• 2016 Paris-Roubaix winner Mathew Hayman will be there to support Adam Yates in stage 9 of the 2018 Tour de France (Getty Images)Source: Getty Images
Mathew Hayman's Paris-Roubaix win will be remembered, not only for the momentous achievement of taking out one of the biggest races in the sport, but for the number of times he defied all conventional cycling logic.
Jamie Finch-Penninger

11 Apr 2016 - 12:09 PM  UPDATED 11 Apr 2016 - 12:20 PM

1. Breaking your arm six weeks before a race means you can’t win it 

Normally breaking your arm would mean you wouldn’t be able to compete at all, which is exactly what the doctors told Hayman following his fractured radius sustained at Omloop Het Nieuwsblad.

Nobody expected him to front up at Paris-Roubaix, one of the toughest races on the calendar, much less win it.


2. You need form to win a race

Making it to the start line after a serious injury is all well and good, but without the racing form, you aren’t going to be a contender. At least in normal circumstances. Hayman’s previous best finish this season was 28th and his most recent outing was a 103rd position in La Rioja, a very different style of riding to Paris-Roubaix.

Going up against the other four riders in the final group he was expected to have no chance. While the others honed their strong race form at earlier cobbled classics, Hayman rode intervals on the home trainer, nursing his arm. Normally, he'd be too undercooked to even finish the race.


3. You can’t win after being dropped

On what is often the most crucial section of cobbles, the Carrefour de L’Abre, Hayman copped a hard shoulder from Ian Stannard (Team Sky) as the British rider tried to make up ground on the inside of a corner. Hayman lost all momentum as he tried to maintain balance, and was quickly distanced.

The television cameras stopped following him and the shot at victory looked over, especially with the hot pace being set by Sep Vanmarcke (Lotto NL-Jumbo). By the end of the sector, Hayman appeared on the back of the group of four chasing Vanmarcke, one could be forgiven for thinking he had come from the clouds.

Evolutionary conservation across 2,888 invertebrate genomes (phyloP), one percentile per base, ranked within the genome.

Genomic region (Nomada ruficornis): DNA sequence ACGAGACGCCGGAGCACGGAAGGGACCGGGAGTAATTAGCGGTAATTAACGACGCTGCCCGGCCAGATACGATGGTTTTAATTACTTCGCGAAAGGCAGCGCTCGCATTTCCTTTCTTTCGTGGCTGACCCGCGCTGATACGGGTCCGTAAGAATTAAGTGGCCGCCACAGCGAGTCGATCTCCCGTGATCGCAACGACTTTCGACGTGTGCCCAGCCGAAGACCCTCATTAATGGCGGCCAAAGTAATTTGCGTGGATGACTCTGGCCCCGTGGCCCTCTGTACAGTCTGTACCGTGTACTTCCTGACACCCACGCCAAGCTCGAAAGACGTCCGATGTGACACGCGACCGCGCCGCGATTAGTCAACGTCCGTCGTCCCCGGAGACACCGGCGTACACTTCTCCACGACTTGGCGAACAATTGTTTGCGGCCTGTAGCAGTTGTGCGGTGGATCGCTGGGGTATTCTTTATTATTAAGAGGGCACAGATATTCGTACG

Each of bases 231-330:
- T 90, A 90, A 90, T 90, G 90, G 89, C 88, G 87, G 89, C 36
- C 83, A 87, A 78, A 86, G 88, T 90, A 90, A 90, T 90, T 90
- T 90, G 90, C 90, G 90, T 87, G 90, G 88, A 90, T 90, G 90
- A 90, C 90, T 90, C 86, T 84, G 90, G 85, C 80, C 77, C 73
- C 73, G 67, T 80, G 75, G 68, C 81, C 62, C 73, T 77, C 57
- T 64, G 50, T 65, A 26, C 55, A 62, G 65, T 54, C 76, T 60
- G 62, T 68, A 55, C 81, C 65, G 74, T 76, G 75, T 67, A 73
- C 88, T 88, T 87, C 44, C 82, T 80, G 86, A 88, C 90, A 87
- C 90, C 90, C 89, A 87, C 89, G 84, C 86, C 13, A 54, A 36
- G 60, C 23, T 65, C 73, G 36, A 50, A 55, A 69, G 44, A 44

4. You’re a Domestique, you can’t win

Cycling has a distinct hierarchy, and riders like Hayman have made a career out of being teammates for the best riders in the bunch. Hayman is typically referred to as a ‘road captain’ these days, a rider with the nous and experience to know when to make tactical calls during a race, but not the rider that everyone works for.

The win was Hayman’s third professional win, the man he beat into second, Tom Boonen (Etixx-Quickstep), has 109 career wins. It wasn’t supposed to happen.


5. 37-year-olds are ‘over the hill’

A lot of riders get pigeon-holed when they get past a certain age, or are constantly asked when they are going to retire. Hayman proved there’s still capacity for growth, even with his advanced years, taking a win that will go down as the biggest in his career.


6. Riders in early moves can’t win

Think of your traditional race, the early move goes, with small names of the sport from the less fancied teams getting some television exposure for their sponsors. Capturing them is a formality, and from there the favourites can fight out the race amongst themselves.

This is a case where it is a feature of Paris-Roubaix, rather than Hayman specifically, which defies the norm. There is no place to hide from the cobbles in Paris-Roubaix, whether in the break or the peloton and it is very possible for a strong rider to hang on once the favourites catch up to the front of the race.

This is why the initial move was so hotly contested, with over two hours of flat out racing before the eventual breakaway was formed.


7. You need to be a sprinter to win a sprint

Sprinting after 260 kilometres of hard racing is a very different beast to a conventional bunch sprint. Under normal circumstances, Edvald Boasson Hagen (Dimension Data) would win nine out of ten sprints, but he was fifth of five in the Roubaix velodrome.

The Australian is a good lead-out man, more renowned for his positioning than his power, but he was the one with the gangly victory salute over the line, beating a former Tour de France green jersey winner in Tom Boonen.

It was a finish for the hard men, and Hayman ground it out to the line, giving no one the opportunity to pass him after leading around the final corner.

At the end of the race, Hayman could scarcely believe he’d won, wandering around seemingly in a daze. He wasn’t the only one that couldn’t believe it, the ‘conventional wisdom’ above would suggest that everything would play against him winning.

Mathew Hayman has now written himself into the history books as being a man who doesn’t need to play by the rules. 

Australia's Hayman wins a Paris-Roubaix for the ages
Australia's Mathew Hayman turned back the years and dialled up the experience with a gritty and tactically perfect performance to win a pulsating Paris-Roubaix.